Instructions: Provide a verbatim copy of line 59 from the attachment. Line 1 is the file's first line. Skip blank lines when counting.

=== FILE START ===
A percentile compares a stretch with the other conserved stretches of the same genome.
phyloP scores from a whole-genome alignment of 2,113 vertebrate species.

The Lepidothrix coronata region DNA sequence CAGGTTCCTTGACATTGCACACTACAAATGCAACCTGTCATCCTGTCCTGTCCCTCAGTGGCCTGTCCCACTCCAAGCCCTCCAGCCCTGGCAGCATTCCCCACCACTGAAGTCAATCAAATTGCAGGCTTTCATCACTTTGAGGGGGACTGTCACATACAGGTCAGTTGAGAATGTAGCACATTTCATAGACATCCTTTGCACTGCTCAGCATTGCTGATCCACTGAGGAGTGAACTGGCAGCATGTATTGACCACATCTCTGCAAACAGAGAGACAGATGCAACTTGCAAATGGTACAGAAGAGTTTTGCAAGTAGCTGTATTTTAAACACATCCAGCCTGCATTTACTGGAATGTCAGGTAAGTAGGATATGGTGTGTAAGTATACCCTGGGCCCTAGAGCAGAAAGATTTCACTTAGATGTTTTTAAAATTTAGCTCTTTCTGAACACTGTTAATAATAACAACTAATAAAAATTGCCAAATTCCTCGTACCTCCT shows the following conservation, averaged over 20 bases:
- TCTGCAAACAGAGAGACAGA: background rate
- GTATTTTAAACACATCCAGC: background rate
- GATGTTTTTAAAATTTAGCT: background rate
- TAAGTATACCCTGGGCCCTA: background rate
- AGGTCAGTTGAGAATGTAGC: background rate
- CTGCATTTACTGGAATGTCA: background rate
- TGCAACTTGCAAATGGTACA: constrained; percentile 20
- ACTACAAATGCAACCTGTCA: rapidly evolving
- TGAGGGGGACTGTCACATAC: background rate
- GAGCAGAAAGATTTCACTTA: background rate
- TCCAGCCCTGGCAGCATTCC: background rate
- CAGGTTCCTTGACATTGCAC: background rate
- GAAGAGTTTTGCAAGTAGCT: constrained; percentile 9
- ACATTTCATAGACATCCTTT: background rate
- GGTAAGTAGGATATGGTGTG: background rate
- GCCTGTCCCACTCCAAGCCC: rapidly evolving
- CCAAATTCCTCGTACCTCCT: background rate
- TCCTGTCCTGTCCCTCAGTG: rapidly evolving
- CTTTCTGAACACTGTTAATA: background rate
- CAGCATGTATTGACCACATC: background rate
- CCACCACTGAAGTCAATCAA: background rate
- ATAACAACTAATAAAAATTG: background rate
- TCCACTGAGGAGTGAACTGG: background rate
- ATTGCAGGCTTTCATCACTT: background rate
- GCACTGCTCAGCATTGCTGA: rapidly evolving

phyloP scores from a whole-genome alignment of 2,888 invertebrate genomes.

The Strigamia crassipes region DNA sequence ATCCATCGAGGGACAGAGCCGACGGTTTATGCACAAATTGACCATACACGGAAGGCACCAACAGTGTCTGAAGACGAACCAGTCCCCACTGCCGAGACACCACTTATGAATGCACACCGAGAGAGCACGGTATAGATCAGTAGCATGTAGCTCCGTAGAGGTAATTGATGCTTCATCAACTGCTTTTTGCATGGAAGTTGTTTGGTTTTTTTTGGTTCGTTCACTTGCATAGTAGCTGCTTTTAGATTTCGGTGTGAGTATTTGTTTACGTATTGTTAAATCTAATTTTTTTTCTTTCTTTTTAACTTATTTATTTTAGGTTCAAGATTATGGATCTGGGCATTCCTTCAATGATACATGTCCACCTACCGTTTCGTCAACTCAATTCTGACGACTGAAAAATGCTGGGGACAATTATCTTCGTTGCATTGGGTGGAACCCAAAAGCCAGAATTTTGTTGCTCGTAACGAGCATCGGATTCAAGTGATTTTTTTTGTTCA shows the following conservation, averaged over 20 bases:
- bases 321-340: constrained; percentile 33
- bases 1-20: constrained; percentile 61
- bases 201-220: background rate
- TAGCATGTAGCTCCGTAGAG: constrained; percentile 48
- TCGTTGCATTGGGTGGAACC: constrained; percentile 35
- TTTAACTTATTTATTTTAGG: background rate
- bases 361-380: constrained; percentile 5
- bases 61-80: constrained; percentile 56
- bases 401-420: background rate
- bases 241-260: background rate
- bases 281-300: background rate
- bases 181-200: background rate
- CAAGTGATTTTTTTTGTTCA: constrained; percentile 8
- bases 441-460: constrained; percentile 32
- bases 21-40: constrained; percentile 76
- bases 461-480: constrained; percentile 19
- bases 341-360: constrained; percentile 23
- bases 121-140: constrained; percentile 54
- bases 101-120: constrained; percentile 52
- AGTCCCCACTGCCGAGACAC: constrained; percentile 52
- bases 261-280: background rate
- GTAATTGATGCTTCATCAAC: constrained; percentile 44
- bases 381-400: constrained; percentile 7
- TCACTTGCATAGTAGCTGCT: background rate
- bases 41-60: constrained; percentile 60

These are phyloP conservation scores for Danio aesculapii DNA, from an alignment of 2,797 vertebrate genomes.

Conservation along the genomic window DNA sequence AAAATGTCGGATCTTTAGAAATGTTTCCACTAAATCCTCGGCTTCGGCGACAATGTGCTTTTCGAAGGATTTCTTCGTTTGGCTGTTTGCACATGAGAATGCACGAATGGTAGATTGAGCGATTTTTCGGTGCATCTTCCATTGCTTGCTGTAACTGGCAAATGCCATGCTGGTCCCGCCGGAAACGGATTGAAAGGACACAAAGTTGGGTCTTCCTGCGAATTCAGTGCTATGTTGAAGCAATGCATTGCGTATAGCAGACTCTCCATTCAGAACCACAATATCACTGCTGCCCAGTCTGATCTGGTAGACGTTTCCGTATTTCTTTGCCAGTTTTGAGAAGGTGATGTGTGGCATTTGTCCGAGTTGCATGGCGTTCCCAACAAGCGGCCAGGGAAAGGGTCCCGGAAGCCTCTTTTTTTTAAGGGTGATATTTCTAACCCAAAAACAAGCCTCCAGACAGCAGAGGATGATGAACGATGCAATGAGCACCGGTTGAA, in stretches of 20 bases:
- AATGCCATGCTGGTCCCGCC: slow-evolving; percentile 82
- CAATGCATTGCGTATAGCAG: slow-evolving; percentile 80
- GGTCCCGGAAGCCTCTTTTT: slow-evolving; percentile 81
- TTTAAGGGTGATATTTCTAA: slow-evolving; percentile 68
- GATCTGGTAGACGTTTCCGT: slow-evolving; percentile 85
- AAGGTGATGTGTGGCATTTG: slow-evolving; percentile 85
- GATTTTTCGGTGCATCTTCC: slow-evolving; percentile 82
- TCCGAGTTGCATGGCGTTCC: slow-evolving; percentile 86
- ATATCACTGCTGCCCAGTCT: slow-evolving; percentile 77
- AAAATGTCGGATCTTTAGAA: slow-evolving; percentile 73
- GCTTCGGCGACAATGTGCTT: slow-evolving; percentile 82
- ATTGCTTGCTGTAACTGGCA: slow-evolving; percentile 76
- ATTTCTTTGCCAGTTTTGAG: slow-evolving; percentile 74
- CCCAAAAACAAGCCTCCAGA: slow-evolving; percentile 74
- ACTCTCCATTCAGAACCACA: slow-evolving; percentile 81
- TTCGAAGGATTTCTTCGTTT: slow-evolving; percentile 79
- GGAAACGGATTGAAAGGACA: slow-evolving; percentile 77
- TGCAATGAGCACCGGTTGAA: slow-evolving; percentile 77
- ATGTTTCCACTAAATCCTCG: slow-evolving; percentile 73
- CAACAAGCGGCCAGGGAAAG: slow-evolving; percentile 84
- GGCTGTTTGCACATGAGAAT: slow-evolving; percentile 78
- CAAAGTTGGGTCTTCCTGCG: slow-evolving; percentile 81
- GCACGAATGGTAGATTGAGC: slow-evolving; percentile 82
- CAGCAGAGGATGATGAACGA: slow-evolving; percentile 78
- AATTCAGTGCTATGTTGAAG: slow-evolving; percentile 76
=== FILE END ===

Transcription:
- CAATGCATTGCGTATAGCAG: slow-evolving; percentile 80